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Women and the Making of Built Space in England, 1870-1950

Author/EditorDarling, Elizabeth; Whitworth, Lesley [e (Author)
Whitworth, Lesley (Author)
ISBN: 9780754651857
Pub Date28/08/2007
BindingHardback
Pages232
Dimensions (mm)234(h) * 156(w)
Explores the relationships between women and built space in England between the 1870s and the 1940s. This collection features historians working in cultural, literary, architectural, urban, design, labour, and social history approach the topic through case studies of often neglected organisations, individuals, practices and initiatives.
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This interdisciplinary collection explores the relationships between women and built space in England between the 1870s and the 1940s. Historians working in cultural, literary, architectural, urban, design, labour, and social history approach the topic through case studies of often neglected organisations, individuals, practices and initiatives. Included are East End rent collectors, tenants, diarists and correspondents, the All-Europe House, the Women's Co-operative Guild, the Housewives Committee of the Council of Industrial Design, provincial and metropolitan exhibitors, and activists of varying kinds. Moving beyond the study of buildings and their designers, the volume considers the making of space in its broadest sense, from the production of discourses to the consumption of domestic appliances and the performance of roles as diverse as social reformers, committee members and homemakers. It thereby demonstrates that women made a significant contribution to the creation of modern built environments in both public and private spheres.

This interdisciplinary collection explores the relationships between women and built space in England between the 1870s and the 1940s. Historians working in cultural, literary, architectural, urban, design, labour, and social history approach the topic through case studies of often neglected organisations, individuals, practices and initiatives. Included are East End rent collectors, tenants, diarists and correspondents, the All-Europe House, the Women's Co-operative Guild, the Housewives Committee of the Council of Industrial Design, provincial and metropolitan exhibitors, and activists of varying kinds. Moving beyond the study of buildings and their designers, the volume considers the making of space in its broadest sense, from the production of discourses to the consumption of domestic appliances and the performance of roles as diverse as social reformers, committee members and homemakers. It thereby demonstrates that women made a significant contribution to the creation of modern built environments in both public and private spheres.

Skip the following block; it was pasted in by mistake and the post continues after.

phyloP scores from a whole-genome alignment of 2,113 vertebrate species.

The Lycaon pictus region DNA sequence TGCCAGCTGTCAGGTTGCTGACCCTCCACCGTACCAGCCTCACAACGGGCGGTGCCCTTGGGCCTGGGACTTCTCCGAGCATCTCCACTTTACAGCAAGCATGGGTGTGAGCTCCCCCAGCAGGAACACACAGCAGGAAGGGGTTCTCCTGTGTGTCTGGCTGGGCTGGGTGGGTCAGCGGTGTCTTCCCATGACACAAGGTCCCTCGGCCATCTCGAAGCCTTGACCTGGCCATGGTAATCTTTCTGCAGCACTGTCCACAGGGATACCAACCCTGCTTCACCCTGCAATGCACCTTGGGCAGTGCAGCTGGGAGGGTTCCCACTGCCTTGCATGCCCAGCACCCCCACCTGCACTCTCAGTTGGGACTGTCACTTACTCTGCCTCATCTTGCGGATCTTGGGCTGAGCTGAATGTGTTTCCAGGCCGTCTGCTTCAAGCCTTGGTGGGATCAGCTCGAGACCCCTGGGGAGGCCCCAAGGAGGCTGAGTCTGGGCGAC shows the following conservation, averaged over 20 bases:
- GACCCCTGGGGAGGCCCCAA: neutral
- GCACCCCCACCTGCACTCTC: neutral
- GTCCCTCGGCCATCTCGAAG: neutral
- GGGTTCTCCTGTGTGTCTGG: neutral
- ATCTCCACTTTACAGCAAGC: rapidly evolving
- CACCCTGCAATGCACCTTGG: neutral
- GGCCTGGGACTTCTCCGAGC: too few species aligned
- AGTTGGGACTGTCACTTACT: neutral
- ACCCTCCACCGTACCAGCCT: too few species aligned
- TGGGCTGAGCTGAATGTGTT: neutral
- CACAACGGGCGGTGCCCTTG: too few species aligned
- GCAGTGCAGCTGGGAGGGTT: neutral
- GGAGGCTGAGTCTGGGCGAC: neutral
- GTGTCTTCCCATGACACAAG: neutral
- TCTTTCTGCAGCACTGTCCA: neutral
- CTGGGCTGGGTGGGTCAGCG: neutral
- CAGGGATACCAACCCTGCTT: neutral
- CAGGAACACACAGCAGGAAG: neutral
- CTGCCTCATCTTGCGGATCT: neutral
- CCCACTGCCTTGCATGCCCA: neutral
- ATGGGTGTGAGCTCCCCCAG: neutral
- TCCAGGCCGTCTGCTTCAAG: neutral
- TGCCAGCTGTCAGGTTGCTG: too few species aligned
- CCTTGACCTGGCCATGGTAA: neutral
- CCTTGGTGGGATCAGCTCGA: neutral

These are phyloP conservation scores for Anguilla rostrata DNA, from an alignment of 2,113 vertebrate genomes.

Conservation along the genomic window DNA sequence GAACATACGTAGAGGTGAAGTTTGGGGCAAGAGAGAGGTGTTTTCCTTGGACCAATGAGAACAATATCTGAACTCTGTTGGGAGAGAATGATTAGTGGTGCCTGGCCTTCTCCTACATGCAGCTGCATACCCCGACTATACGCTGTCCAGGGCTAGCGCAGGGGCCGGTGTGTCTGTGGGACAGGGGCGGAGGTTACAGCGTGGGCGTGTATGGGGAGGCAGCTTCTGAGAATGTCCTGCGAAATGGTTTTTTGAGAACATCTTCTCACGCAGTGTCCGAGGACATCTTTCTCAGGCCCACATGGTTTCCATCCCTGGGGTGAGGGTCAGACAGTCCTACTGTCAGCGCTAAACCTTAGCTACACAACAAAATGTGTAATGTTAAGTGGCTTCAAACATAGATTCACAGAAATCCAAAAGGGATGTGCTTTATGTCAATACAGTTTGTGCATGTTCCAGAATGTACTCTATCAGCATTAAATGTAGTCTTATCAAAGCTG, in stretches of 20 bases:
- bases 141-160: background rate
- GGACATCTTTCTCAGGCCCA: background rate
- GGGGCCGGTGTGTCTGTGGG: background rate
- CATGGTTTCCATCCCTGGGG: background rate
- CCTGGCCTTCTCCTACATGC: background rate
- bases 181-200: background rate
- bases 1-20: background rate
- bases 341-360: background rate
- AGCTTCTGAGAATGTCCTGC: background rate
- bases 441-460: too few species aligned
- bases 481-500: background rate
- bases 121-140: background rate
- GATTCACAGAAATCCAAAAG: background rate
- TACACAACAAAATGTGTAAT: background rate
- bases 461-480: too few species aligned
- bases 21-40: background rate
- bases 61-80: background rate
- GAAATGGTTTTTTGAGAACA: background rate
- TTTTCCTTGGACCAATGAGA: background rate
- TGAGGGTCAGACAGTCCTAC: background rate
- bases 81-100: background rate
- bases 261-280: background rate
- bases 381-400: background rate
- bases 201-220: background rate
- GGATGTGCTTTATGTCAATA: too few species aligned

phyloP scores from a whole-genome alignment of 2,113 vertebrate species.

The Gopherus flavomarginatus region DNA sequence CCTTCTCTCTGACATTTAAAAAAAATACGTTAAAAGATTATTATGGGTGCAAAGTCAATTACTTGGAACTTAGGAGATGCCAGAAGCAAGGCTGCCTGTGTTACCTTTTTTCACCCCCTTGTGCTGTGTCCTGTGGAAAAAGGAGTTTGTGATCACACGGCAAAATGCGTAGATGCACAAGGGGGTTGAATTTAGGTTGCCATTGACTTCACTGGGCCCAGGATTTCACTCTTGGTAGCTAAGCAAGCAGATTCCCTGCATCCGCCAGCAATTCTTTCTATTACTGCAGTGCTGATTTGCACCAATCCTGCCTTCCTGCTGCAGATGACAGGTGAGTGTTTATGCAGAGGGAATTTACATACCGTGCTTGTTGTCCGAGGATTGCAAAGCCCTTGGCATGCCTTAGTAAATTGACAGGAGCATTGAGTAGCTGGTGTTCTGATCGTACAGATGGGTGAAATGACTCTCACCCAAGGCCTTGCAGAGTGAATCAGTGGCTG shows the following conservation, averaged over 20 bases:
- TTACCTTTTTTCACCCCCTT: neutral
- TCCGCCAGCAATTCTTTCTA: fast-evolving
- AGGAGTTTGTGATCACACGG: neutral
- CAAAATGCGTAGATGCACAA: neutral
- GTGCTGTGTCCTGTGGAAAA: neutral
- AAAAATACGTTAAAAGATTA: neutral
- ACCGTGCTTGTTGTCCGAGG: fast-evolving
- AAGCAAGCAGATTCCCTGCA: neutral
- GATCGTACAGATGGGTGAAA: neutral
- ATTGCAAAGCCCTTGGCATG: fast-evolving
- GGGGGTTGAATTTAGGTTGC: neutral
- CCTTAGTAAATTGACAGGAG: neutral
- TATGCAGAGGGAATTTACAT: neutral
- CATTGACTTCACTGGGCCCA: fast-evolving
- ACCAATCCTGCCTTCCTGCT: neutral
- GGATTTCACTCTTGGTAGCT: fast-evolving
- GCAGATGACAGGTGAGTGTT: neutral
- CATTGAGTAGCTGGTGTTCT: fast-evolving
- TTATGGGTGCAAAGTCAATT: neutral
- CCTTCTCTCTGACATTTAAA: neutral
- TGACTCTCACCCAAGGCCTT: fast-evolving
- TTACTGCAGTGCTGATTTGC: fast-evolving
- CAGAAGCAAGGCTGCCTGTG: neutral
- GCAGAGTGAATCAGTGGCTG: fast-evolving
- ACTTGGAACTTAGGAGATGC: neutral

Elizabeth Darling is a Senior Lecturer in the Department of History of Art, Oxford Brookes University, UK. Lesley Whitworth is Assistant Curator of the Design Archives, University of Brighton, UK, and Visiting Research Fellow in the Business History Unit, London School of Economics, UK.

Contents: Introduction: Making space and re-making history, Elizabeth Darling and Lesley Whitworth; Gender, citizenship and the making of the modern environment, Helen Meller; The Hill sisters: cultural philanthropy and the embellishment of lives in late-19th century England, Anne Anderson and Elizabeth Darling; 'A novelty among exhibitions': the loan exhibition of women's industries, Bristol, 1885, Emma Ferry; 'Everything whispers of wealth and luxury': observation, emulation and display in the well-to-do late-Victorian home, Trevor Keeble; Women rent collectors and the rewriting of space, class and gender in East London, 1870-1900, Ruth Livesey; Gendering the politics of the working woman's home, Karen Hunt; 'The house that is a woman's book come true': the all-Europe house and 4 women's spatial practices in inter-war England, Elizabeth Darling; 'Part-time practice as before': the career of Sadie Speight, architect, Jill Seddon; Workshops fit for homeworkers: the women's co-operative guild and housing reform in mid-20th-century Britain, Gillian Scott; The Housewives' Committee of the Council of Industrial Design: a brief episode of domestic reconnoitring, Lesley Whitworth; Bibliography; Index.

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